That's odd. The prevailing wage issue hasn't come up before. Stark has already been awarded two city loans totaling $360,000, a $19 million city-sponsored tax-increment financing deal, as well as two $6 million loans -- one pending from the county and another from the state. None have come with prevailing wage strings attached.

But apparently the wage condition is a deal-killer for Stark. It can't seem to make the numbers work on its nuCLEus project if it paid all construction workers the prevailing wages for their trades and crafts.

So the $350 million project has stalled because the city and Stark are at an impasse.

There may be other options. Stark could further reduce the scale of the project and thus reduce its cost (albeit scaling back its eventual revenue, too). But it has already been substantially scaled down from a $500+ million project that would have put the city's second-tallest skyscraper on downtown's second-biggest parking crater, across Huron Road from the Rocket Mortgage FieldHouse.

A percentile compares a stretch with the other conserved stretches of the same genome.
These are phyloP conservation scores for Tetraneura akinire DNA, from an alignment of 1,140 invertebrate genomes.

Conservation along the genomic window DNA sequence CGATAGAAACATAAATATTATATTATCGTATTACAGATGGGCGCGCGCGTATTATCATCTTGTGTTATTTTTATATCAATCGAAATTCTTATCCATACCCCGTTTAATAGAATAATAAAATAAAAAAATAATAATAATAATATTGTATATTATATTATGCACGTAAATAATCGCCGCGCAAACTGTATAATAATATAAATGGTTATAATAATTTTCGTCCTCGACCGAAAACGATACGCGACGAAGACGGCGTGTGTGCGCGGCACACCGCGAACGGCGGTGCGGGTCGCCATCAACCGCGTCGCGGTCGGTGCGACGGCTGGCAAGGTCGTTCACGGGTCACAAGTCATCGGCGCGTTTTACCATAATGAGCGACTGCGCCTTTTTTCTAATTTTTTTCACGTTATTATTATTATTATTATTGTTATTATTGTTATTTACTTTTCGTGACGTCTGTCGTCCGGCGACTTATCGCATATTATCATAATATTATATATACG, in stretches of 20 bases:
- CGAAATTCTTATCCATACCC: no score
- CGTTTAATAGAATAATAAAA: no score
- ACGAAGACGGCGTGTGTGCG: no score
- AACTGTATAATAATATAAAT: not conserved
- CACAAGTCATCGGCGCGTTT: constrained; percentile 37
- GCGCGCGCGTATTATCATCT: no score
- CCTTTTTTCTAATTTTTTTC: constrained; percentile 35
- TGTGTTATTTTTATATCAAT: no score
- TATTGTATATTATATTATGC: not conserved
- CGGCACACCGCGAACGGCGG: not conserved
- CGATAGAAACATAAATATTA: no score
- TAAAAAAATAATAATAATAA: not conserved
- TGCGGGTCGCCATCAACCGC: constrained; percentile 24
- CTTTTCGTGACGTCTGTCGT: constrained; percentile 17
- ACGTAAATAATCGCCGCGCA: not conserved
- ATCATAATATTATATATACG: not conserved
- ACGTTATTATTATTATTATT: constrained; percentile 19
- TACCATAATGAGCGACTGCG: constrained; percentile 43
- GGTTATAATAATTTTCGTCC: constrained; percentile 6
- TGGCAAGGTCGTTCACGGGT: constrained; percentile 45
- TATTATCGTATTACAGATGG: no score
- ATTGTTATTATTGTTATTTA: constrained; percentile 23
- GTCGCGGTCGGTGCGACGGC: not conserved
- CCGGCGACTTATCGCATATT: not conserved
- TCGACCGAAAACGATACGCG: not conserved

NuCLEus would eliminate downtown Cleveland's second-
largest parking crater, filling it with 400,000 square feet
of offices, 250 residential units and 80,000 square feet
of retail, bringing new life to an area that is a dead
zone much of the time (Stark).
Or perhaps Stark could create a new company to receive the $12 million city loan and to quickly build at prevailing wages the least lucrative part of the development, likely to be the foundation pad. Then Gateway Huron LLC could build nuCLEus above the pad, similar to how Stark built Beacon using the air rights above 515 Euclid, which is owned by another company (an investor group led by Reuven Dessler).

Stark will likely have little trouble filling nuCLEus' duo of 24-story towers -- one for offices and the other for residents. The office tower is two-thirds pre-leased in a tightening office market and the residential tower is likely to lease out quickly, just as other new housing products downtown keep filling up within a year or two despite rising rents.